Watering During the Dry Days to Come
Adams County Master Gardener
Thinking back to May and June with all the rain we had, now itís a stretch to think of hot, dry days! But theyíre coming, so letís get prepared! When we talk about watering during
the hot, dry months, there are many variables to consider. Some of these are:
The soil: Good soil is the most important beginning to gardening! Is your garden soil mostly clay? If so, you will see that water just runs off instead of soaking in. Add soil amendments (compost or other organic amendments like peat). Perhaps your
soil is a sandy-type? In this case you will notice that water does not run off, it does go right into the soil. The problem is that it drains out immediately. You will need to add soil amendments like peat moss, manures, compost, or organic matter. If you are working with
straight topsoil, be sure to add amendments like perlite or vermiculite, peat moss, humus, or composted cow manure because topsoil is so dense.
The location: Plants under the eaves of your house or in southern, southwestern or western exposures need to be watered more frequently since they get very little water from precipitation and the reflected heat from the walls leads to increased water
stress and heat stress. Be careful what you plant next to rocks or a blacktop or pebble driveway since these surfaces are so hot and retain heat.
The wind: Wind, breeze, moving air - it sounds so pleasant, so relaxing, so cool, inviting, so plant-friendly. How could this innocent little wind possibly have any effect on gardening? HA! Last week, an innocent little wind toppled my very large
potted hibiscus, swirled away eighty-six blooms of my new and prized yellow New Guinea impatiens, and Iím still picking up little pieces of the angel-wing begonia that looked so nice on my porch. Wind can dry out the soil and dry out your plants very quickly. Unfortunately,
most people just look at their plants to see if they have begun to wilt, judging that if they are wilted they need water. Alas, if a plant has begun to wilt then it has already suffered water stress. In a weakened condition, that plant cannot cope with the normal problems
of insects, diseases, etc.
The mulch: Those plants located under eaves or very near the walls of your house certainly benefit from a layer of mulch about 2 inches thick. The mulch helps to keep the roots of your plants at a more even temperature, it helps the soil underneath
it to retain moisture and nutrients and mulch will also help keep weeds down. When mulching, remember that, besides water, one of the basic requirements of any plantsí roots is oxygen. If you pile up mulch around the base of plants, shrubs, or trees, the roots have little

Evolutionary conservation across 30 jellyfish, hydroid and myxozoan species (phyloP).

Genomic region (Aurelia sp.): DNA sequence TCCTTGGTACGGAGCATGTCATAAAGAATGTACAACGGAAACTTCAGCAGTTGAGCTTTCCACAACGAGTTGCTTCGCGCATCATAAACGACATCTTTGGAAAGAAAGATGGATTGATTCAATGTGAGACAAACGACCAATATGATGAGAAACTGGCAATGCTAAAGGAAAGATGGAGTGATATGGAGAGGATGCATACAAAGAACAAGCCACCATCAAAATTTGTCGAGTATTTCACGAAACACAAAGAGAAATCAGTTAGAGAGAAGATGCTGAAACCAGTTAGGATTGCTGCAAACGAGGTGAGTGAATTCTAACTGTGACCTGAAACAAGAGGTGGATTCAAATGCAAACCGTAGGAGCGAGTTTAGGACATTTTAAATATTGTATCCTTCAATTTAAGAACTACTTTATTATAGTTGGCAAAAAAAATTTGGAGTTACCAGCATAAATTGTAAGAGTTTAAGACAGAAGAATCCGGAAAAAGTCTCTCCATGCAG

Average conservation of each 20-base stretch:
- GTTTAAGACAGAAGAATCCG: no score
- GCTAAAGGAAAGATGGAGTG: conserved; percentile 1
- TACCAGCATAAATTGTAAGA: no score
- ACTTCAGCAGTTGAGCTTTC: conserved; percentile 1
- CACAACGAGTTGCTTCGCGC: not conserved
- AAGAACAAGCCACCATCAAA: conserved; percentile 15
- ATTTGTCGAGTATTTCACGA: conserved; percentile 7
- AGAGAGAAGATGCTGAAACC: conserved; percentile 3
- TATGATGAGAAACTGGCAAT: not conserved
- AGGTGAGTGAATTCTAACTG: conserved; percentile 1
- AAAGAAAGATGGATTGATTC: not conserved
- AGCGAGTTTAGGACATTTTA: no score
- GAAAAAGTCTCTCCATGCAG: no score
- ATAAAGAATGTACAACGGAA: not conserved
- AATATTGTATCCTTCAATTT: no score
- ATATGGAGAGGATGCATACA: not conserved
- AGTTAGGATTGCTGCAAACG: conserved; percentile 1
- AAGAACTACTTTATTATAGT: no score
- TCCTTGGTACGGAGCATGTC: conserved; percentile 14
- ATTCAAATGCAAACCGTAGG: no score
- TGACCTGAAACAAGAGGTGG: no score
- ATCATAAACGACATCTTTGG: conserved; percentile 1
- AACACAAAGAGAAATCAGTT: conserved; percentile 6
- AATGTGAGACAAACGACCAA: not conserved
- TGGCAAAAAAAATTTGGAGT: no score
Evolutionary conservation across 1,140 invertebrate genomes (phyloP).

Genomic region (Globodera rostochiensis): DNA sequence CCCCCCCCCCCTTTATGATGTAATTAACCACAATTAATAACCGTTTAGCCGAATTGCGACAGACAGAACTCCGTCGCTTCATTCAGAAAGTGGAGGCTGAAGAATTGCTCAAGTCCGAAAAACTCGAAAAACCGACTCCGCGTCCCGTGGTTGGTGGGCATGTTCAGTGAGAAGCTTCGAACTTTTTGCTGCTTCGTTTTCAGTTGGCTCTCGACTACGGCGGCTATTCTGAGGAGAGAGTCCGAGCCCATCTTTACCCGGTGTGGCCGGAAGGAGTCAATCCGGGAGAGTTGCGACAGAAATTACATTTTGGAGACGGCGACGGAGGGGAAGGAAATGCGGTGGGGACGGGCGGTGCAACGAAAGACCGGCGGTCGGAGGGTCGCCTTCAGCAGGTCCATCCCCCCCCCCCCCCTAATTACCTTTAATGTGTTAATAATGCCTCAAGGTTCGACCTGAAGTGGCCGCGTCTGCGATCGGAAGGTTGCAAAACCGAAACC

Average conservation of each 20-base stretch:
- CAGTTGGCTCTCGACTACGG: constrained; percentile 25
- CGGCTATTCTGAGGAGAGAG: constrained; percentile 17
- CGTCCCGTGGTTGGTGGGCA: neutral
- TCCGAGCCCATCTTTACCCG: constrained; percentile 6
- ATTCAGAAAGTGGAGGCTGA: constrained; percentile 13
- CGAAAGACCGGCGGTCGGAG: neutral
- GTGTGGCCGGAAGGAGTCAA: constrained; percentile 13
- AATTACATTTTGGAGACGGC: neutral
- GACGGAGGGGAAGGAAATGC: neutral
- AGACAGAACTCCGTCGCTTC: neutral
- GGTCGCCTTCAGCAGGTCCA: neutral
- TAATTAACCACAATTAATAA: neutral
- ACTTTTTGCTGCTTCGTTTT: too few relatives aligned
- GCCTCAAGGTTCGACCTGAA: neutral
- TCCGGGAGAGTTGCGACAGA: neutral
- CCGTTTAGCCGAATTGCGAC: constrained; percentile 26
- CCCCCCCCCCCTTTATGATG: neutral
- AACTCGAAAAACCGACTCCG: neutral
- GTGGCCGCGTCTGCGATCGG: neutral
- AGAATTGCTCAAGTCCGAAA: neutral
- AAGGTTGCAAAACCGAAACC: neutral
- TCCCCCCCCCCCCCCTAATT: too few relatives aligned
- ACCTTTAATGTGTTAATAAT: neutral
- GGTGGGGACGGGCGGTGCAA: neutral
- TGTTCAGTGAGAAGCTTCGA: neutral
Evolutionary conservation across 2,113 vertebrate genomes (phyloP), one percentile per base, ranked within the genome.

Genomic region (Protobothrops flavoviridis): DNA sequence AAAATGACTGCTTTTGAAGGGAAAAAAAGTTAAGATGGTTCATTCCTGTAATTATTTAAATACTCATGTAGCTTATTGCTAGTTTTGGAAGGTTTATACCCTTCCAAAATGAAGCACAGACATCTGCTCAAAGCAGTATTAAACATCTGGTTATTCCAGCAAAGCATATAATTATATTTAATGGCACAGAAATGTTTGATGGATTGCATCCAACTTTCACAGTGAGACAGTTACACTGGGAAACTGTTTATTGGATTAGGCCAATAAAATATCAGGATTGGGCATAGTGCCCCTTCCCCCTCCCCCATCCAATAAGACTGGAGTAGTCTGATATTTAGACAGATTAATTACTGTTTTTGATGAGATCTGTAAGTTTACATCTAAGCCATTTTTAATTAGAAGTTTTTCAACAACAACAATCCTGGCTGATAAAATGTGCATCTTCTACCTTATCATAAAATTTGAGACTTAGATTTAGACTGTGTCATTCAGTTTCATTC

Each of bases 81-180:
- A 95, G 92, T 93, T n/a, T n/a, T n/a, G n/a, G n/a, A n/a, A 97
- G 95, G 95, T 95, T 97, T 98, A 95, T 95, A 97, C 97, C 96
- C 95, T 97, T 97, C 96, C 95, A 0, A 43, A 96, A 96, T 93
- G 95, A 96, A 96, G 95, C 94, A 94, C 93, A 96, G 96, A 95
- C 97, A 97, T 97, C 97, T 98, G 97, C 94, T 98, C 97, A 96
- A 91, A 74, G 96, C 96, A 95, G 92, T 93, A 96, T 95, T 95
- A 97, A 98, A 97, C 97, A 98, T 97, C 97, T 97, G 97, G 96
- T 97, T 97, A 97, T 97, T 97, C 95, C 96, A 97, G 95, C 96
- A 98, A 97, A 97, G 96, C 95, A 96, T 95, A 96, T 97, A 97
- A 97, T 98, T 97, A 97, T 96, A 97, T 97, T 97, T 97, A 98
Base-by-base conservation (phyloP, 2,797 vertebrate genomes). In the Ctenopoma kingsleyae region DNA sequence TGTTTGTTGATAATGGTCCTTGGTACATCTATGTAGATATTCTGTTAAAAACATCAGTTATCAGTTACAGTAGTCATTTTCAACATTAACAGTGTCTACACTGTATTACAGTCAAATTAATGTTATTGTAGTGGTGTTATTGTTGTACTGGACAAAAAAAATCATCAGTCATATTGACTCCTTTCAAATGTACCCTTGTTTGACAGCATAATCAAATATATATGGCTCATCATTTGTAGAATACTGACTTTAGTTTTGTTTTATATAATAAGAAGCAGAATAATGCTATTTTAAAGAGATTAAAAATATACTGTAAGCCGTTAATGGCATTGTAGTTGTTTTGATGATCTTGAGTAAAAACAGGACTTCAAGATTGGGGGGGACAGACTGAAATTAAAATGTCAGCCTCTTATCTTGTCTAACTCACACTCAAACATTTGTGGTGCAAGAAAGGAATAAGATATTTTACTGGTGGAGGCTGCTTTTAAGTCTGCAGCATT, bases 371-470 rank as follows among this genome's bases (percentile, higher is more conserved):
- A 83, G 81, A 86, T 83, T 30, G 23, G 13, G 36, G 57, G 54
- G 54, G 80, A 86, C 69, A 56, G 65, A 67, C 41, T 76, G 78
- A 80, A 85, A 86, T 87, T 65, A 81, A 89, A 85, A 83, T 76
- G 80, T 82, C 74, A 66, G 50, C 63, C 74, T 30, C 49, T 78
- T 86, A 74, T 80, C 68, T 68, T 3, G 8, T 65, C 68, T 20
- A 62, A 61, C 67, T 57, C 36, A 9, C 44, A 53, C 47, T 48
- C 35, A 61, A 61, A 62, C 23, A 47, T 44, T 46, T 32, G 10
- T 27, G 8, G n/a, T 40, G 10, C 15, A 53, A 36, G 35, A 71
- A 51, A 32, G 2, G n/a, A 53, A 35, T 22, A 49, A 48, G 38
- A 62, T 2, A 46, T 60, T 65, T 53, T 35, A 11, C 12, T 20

chance of getting the oxygen they need. Pull the mulch out from the base of your plants and trees and make a little circle of the mulch away from the trunks or stems. Youíll end up with a kind of well which will hold more of the moisture in the area of the roots.
The water: Plants need deep, thorough soakings. It is truly far better to water less frequently but for a longer period of time. If we are fortunate enough to get one inch of rain in a week, that is generally considered sufficient to a
well-established garden. Notice the qualification Ė "well-established"! If your garden is new or your annuals are planted "high", then you are going to have to supplement that one inch of water. Itís better to water in the early morning if you possibly can. Night waterings
can create ideal conditions for disease development including fungus.
The method: Deep soaking is the goal. The most ideal and water-conserving method is one that provides a slow, steady trickle of water. Soaker hoses or irrigation systems set on a very slow setting fill this need. By watering in this manner you
achieve several important objectives; the water you use does not run off the soil but instead reaches the roots below making your plant stronger in the long run; the water that reaches the roots helps the plant to conserve the nutrients it needs to grow and develop; and by
conserving the plantís nutrients, it becomes stronger over time and more drought-tolerant.
Over-watering: One final word on the subject of watering is the caution not to overdo the thing! Believe it or not, over-watering is as detrimental to your plantís health as under watering! It encourages stunted plants, root rot and fungal diseases.
Over-watering also tends to leach nutrients and lime out of the soil causing poor growth and acidity. Finally, over-watering can wash chemicals, fertilizers, weed killers and plant nutrients off your property and into streams, rivers, ponds, and lakes. Such a situation can
contaminate groundwater and eventually, drinking water. There is a balance to watering that is easily achieved, it just takes a little practice and knowing your garden conditions.
Read other articles on gardening in drought conditions
Read other summer related gardening articles
Read other articles by Pat Ferguson